ART, Attractions, DESTINATIONS, DFW Metroplex, Museums, Road Trips, TRAVEL

Spirit & Matter, The Keir Collection at the DMA

Detail from DMA brochure
Detail from DMA brochure


My poor bestie; dragged from museum to museum on her birthday.  Thankfully, it’s not all that bad.  She likes museums almost as much as I do.  I guess that’s why we’re such fast friends.  For her recent birthday  we visited three different museums (after Sunday Brunch at the ever delightful Toulouse).  I told you about the House of Alba exhibit at the Meadows Museum last week.  This week I’ll give you a taste of the DMA and the Crow Collection of Asian Art.

Speaking of Tastes

This being Texas, it’s not unusual for Deb and I to have meals al fresco, even in January, but the weather on this weekend was decidedly nasty and several al fresco choices we’d hoped for didn’t make sense in the mist and chill.  We’d actually planned to visit the Arboretum, but it was too awful.  The nastiness made adventures at the restaurants of Trinity Groves or checking out the food trucks at The Truck Yard undesirable.  So we punted and went to Toulouse, our old favorite.

Please forgive me for failing to mention Toulouse in the past, but sometimes the most familiar things are ones we forget to share.  I can’t even remember how I first visited Toulouse, but when I did I knew I’d found something.  This street-side cafe is reminiscent of Paris’ cafe-scene, but it also has Dallas written all over it.

This strip of sidewalk has seen everything from the original On the Border to a store that sold china out of dish barrels.  Patrons drive their fancy car up to the valet and stroll in wearing the latest Dallas style.  The music is jazzy French but the conversation is all Big D.

My favorite dish is the Eggs Florentine with asparagus and crab meat, but I want that with a glass of champagne and beignets on the side.  I’ve tasted other dishes from waffles to Croque Madame, but I keep returning to the Eggs Florentine.  I promise you’ll love it.  From Toulouse we went to the DMA.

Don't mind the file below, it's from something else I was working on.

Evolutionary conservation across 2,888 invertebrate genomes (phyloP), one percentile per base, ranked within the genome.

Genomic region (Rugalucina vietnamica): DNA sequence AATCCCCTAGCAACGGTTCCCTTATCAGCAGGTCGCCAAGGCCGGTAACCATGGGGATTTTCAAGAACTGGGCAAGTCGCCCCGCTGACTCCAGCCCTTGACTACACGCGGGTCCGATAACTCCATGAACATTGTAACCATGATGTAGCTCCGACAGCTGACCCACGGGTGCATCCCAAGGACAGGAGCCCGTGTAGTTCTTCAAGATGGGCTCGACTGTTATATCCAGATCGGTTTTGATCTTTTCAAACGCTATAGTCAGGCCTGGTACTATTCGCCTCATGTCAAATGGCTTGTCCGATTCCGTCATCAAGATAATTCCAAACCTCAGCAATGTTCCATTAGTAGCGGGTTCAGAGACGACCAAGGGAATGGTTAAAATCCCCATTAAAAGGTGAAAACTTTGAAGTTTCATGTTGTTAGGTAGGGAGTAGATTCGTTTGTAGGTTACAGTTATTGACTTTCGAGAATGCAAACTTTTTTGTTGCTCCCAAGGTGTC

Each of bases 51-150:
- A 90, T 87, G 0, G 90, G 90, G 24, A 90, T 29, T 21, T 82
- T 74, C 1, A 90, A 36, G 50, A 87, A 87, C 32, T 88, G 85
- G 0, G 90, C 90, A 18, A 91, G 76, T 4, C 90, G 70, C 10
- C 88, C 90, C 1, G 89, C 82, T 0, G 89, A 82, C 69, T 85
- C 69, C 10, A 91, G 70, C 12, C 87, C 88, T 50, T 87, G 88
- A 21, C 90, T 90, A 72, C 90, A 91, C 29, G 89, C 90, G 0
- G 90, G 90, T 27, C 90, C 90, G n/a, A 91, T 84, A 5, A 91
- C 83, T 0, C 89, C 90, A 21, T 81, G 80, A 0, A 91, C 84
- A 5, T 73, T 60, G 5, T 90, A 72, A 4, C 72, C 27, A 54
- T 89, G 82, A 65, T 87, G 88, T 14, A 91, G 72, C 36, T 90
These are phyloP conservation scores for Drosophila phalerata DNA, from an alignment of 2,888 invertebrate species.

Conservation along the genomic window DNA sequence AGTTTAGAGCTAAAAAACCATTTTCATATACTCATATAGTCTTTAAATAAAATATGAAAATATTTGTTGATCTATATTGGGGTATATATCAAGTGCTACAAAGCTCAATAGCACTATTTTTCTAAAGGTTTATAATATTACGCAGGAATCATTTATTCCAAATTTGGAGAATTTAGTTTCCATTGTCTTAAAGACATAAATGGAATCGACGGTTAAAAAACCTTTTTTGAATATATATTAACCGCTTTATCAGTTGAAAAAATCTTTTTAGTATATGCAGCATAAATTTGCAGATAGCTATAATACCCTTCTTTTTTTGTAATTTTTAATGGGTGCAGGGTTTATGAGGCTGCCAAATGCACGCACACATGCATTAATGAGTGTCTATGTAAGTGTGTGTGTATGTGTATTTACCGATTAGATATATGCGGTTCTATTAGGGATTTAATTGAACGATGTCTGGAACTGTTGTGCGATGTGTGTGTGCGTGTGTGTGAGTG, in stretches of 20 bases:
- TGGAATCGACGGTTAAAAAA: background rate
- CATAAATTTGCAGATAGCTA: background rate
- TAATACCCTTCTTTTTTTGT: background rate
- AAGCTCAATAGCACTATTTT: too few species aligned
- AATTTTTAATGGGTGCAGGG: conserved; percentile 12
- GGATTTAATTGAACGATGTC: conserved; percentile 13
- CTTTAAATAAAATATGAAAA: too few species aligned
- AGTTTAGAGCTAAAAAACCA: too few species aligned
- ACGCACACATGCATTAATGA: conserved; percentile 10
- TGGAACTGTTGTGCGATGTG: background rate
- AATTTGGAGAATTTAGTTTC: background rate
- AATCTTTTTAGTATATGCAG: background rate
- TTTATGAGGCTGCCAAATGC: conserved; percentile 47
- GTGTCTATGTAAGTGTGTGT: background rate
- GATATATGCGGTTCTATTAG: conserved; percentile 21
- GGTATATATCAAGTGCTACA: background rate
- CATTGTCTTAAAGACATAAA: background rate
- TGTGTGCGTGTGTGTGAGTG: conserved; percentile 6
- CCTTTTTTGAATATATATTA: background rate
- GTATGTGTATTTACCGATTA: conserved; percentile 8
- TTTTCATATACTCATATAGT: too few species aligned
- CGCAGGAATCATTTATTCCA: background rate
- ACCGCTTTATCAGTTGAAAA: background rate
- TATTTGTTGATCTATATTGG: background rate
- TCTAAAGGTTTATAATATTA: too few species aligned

Spirit & Matter

Last year, the DMA got its hands on the Keir Collection, in the form of a 15 year loan.  According to the DMA website, the marvelous pieces cover “1,300 years of creativity” in the Islamic World.  Spirit & Matter includes a mere soupcon of the 2000 plus items in the full collection, but it is a tasty soupcon.  On exhibit are jewelry, carpets, manuscripts and pottery.

Most impressive to me were the detail-rich miniature paintings and illustrated texts.  I was dying for a magnifying glass to better see the tiny details of the works.  For pure prettiness, I enjoyed seeing an exquisite rock crystal ewer. Since the exhibit is small, we were able to view it relatively quickly and get down to the Crow Collection, a museum Deb hadn’t seen yet.

Crow Collection

The first floor of the Crow is dominated by Variable Dimensions, an exhibit I’ve described in detail, here and here.  Though interesting, it’s not really our cup of green tea, so we moved upstairs to the permanent collection.  Ooooohing and aaaaahing began in earnest.  Jade, porcelain and other visual miracles, like a large crystal ball held by dragons, enchanted us and suspended time.

I hadn’t been to this part of the museum in recent months, so I hadn’t seen a new installation devoted to items Margaret Crow kept in her home, until she passed away last year.  It was interesting to see what such avid collectors chose to have around them on a daily basis.

I was pleased to discover the Crows collected in an almost serendipitous manner.  They didn’t hire someone to amass their collection or set out to develop an exhaustive survey of a particular medium or artist.  They just bought what they liked and they particularly liked jade.  They used their homes and the properties Trammel Crow developed to display their treasures.  Then they gave this wonderful collection to Dallas along with a lovely museum which is always free.  This kind of philanthropy is the reason I love the one per-centers.

Upstairs on a mezzanine were contemporary pieces which were not of great interest to me, but fit well with Dallas Art Scene’s slant to the modern.  Across a bridge decorated by a huge flock of flying origami cranes, is a gallery devoted to Indian art.  All very interesting, of course, but it was thoughts of Margaret and Trammel Crow themselves which dominated my thoughts as I left the museum.

It was time for us to head over to the Meadows for the House of Alba exhibit and you should, too, but keep the DMA and the Crow Collection on your list of places to visit in Dallas.

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